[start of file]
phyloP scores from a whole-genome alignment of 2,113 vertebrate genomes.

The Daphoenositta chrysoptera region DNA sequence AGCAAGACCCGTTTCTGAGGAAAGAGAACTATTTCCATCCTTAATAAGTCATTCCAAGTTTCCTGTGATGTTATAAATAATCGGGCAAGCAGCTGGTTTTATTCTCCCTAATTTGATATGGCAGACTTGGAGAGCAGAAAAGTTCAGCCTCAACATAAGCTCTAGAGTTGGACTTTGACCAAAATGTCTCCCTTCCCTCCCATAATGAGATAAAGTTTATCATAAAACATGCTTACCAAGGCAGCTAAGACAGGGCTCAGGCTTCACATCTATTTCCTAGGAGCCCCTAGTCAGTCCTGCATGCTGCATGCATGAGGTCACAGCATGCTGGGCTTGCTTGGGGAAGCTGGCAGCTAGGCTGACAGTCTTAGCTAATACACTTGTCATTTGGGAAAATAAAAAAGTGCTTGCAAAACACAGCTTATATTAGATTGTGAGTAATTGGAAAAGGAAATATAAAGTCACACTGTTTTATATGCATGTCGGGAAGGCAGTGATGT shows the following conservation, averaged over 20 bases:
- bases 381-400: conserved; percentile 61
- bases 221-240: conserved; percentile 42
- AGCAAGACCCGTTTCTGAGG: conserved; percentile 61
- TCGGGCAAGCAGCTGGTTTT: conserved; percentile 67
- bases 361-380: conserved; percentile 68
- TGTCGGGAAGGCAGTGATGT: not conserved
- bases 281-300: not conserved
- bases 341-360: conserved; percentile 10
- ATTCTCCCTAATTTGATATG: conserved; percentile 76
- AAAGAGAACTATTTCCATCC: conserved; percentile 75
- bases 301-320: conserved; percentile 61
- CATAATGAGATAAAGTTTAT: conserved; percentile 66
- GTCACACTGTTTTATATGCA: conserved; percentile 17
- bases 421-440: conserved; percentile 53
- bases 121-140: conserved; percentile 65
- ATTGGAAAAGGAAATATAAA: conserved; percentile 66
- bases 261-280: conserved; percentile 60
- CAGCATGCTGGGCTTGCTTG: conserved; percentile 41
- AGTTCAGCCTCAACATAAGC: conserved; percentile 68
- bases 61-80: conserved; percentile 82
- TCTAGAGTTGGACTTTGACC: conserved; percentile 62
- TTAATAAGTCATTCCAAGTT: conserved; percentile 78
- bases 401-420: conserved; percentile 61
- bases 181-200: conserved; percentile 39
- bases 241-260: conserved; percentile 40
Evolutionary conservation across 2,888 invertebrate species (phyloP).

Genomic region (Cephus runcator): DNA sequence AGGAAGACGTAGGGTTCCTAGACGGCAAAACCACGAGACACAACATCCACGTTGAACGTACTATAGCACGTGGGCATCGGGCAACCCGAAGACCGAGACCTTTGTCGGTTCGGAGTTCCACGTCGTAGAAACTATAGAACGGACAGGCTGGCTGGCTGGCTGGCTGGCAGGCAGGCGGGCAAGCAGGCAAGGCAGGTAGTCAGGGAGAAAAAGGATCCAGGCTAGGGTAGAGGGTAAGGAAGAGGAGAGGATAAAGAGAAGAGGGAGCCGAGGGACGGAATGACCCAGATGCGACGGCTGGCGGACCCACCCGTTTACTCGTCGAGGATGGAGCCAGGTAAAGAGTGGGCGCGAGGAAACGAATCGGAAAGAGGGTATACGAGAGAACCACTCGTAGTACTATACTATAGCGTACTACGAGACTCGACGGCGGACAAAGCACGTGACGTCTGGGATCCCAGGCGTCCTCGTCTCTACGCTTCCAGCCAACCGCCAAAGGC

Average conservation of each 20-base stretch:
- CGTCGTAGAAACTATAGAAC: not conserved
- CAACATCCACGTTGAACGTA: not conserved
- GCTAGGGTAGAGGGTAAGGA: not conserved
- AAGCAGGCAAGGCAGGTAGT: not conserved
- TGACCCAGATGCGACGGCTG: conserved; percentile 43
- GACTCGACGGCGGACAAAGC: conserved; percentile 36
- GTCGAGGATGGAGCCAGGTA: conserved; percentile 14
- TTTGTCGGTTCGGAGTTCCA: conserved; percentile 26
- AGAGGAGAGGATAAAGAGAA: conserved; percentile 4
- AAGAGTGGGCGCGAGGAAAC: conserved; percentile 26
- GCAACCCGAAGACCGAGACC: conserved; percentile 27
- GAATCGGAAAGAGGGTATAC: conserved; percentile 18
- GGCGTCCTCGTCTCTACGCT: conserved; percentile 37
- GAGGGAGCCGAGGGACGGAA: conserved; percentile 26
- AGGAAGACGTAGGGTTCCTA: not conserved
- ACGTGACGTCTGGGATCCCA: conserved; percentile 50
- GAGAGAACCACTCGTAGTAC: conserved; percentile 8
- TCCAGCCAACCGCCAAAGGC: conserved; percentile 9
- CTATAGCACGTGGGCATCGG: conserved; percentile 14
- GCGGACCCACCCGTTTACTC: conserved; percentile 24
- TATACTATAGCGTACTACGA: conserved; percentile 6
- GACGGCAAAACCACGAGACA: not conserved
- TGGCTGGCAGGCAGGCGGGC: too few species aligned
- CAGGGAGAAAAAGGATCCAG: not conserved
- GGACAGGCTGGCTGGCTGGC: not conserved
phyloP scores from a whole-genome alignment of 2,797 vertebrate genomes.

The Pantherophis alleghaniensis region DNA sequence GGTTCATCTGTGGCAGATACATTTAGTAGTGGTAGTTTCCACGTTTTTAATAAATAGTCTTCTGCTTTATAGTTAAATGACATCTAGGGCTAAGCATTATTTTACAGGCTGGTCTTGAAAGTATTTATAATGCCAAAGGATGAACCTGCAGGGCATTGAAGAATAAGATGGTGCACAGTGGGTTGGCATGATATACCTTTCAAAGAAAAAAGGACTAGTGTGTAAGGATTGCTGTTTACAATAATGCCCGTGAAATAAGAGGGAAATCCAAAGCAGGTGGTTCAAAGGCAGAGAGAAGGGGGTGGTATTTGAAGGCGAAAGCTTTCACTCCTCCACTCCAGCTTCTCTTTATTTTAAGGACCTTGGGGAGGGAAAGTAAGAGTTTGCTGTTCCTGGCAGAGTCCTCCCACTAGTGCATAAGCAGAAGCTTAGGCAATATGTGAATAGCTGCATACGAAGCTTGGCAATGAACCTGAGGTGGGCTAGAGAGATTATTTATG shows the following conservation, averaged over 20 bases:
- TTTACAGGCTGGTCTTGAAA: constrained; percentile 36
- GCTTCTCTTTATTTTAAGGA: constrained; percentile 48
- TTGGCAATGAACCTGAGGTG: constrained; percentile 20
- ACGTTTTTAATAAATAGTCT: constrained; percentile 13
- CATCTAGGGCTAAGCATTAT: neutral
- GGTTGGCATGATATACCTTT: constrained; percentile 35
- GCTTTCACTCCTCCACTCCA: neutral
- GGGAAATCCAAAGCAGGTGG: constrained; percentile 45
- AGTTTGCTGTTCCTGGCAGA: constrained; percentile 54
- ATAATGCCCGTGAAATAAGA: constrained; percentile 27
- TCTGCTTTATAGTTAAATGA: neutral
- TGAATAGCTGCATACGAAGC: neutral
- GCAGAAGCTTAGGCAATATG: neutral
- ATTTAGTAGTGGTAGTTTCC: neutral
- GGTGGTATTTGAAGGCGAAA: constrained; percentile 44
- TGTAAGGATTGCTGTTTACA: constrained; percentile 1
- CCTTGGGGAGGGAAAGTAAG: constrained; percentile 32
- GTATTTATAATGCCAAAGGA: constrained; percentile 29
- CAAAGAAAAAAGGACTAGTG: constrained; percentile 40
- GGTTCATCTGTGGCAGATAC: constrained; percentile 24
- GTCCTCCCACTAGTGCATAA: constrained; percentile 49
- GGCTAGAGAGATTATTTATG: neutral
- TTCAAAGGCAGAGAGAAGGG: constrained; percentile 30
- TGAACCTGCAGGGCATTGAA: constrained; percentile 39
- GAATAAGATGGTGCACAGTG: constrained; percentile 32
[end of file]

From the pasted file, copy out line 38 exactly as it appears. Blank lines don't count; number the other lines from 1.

- TTTGTCGGTTCGGAGTTCCA: conserved; percentile 26